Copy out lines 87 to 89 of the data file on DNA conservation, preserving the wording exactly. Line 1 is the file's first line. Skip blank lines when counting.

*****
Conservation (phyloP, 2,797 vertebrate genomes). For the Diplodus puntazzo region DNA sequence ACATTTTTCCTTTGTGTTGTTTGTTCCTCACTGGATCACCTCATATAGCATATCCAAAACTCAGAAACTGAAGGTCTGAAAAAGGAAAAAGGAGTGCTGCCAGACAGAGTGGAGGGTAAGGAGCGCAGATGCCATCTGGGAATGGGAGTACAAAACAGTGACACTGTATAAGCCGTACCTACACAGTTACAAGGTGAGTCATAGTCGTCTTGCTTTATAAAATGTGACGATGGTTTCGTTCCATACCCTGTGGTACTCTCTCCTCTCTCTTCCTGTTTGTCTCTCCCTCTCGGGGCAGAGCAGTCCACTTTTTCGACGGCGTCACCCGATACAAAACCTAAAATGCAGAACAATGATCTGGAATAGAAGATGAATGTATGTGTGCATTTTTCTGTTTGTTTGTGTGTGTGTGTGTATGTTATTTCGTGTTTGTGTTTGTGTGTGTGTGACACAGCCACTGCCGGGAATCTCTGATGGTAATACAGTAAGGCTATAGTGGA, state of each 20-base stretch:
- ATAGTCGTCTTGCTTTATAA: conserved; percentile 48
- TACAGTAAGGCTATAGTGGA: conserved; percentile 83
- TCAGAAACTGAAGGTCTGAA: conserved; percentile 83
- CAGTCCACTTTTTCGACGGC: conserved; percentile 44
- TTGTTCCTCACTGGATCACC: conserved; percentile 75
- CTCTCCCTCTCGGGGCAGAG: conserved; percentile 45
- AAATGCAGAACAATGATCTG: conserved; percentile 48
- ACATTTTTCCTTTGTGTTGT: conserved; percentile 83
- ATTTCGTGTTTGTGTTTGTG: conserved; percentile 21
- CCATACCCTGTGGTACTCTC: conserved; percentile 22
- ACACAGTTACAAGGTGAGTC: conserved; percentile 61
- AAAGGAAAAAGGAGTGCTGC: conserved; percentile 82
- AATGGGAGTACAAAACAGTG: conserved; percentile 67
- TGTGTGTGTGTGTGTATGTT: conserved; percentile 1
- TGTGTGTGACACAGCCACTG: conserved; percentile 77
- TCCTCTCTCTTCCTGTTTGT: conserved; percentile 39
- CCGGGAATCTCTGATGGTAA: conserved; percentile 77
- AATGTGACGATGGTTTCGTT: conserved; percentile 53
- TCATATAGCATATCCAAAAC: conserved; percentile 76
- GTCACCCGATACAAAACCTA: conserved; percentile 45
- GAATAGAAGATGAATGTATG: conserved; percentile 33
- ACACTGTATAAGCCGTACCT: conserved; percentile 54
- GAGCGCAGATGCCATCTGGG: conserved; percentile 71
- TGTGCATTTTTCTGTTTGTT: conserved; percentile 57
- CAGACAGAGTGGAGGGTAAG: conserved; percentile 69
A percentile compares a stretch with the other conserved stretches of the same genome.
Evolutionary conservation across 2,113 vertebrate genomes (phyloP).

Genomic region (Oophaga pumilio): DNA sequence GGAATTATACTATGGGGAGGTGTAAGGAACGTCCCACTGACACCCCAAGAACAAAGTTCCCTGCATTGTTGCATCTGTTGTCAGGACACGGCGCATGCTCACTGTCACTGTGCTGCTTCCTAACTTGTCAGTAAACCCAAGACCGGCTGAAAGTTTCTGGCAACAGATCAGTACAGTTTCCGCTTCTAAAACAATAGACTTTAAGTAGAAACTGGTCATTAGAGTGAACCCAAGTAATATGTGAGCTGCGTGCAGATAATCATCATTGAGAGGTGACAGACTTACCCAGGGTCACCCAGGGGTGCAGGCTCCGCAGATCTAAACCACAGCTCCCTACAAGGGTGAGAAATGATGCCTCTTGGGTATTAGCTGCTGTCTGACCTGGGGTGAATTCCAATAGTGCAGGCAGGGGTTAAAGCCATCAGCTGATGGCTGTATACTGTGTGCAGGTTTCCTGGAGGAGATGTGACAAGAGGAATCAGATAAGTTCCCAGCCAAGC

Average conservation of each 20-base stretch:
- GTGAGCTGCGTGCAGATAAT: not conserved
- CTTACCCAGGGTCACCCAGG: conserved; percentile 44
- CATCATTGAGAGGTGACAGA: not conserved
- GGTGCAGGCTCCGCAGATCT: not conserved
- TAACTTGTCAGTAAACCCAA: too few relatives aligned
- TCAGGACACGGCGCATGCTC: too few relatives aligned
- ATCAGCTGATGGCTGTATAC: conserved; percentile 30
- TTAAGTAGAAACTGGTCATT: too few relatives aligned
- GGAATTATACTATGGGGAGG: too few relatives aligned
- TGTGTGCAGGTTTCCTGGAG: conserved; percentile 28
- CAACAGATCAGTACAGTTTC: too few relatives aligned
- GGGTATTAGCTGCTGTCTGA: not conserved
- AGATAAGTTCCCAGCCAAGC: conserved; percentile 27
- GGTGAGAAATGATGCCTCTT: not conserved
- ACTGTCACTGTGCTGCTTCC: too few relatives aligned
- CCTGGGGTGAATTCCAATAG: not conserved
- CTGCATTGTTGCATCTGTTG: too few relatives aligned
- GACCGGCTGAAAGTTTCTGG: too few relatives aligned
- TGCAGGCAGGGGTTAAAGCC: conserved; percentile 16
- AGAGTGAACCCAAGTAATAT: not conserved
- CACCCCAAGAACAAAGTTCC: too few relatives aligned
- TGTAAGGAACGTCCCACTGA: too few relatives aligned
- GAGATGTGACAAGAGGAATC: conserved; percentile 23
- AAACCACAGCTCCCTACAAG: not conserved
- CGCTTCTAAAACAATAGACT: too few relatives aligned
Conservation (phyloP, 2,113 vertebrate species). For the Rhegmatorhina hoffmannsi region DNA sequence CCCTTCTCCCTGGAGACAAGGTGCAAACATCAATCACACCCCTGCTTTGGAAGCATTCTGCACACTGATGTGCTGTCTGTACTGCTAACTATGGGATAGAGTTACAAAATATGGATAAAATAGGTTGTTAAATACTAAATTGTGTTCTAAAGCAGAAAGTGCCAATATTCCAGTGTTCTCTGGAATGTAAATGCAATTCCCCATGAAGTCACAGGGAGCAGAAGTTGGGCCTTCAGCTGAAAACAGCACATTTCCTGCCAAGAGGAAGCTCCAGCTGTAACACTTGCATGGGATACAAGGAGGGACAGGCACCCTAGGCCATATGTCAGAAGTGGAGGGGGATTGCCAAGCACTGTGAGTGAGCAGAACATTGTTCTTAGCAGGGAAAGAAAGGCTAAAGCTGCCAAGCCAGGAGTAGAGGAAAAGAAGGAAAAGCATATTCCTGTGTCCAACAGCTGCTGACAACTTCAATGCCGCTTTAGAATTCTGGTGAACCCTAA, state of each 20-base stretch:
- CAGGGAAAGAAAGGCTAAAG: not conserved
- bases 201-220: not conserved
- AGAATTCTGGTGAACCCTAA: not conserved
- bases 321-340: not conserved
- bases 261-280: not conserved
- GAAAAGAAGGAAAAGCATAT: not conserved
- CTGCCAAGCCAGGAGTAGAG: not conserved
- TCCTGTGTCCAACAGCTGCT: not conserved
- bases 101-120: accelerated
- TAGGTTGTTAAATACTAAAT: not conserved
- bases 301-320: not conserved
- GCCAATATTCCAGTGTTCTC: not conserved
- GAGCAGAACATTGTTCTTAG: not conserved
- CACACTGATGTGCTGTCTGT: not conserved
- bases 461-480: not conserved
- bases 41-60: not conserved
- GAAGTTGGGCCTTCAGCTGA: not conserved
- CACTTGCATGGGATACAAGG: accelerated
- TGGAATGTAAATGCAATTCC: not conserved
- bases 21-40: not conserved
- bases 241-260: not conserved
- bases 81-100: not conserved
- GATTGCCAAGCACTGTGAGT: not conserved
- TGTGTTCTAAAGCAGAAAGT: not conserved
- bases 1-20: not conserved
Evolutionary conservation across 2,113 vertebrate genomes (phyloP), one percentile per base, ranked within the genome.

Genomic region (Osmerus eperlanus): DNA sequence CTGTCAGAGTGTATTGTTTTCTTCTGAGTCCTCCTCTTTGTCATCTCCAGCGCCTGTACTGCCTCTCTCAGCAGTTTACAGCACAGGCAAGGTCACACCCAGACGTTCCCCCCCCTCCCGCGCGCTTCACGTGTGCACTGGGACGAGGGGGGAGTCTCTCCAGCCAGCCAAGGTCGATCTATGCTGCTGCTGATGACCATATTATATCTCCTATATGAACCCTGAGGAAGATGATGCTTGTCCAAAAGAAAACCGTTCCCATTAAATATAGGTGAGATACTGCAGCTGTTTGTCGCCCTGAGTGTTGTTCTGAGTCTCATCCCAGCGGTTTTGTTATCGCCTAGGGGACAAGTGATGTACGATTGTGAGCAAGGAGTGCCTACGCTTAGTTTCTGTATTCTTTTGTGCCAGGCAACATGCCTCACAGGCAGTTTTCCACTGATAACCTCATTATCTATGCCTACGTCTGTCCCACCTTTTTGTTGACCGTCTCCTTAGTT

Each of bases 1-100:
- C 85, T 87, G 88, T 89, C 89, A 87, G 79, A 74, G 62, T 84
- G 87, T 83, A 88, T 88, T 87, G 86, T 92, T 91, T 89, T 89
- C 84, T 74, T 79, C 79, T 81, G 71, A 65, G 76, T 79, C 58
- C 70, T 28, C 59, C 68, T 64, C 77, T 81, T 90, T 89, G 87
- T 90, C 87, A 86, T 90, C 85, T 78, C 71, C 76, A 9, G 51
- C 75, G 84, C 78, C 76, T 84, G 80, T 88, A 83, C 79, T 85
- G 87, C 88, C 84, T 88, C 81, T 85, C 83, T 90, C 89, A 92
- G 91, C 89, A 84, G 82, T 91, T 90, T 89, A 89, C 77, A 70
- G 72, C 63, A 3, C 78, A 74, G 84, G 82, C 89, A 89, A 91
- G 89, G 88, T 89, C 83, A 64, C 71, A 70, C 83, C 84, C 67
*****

- C 84, T 74, T 79, C 79, T 81, G 71, A 65, G 76, T 79, C 58
- C 70, T 28, C 59, C 68, T 64, C 77, T 81, T 90, T 89, G 87
- T 90, C 87, A 86, T 90, C 85, T 78, C 71, C 76, A 9, G 51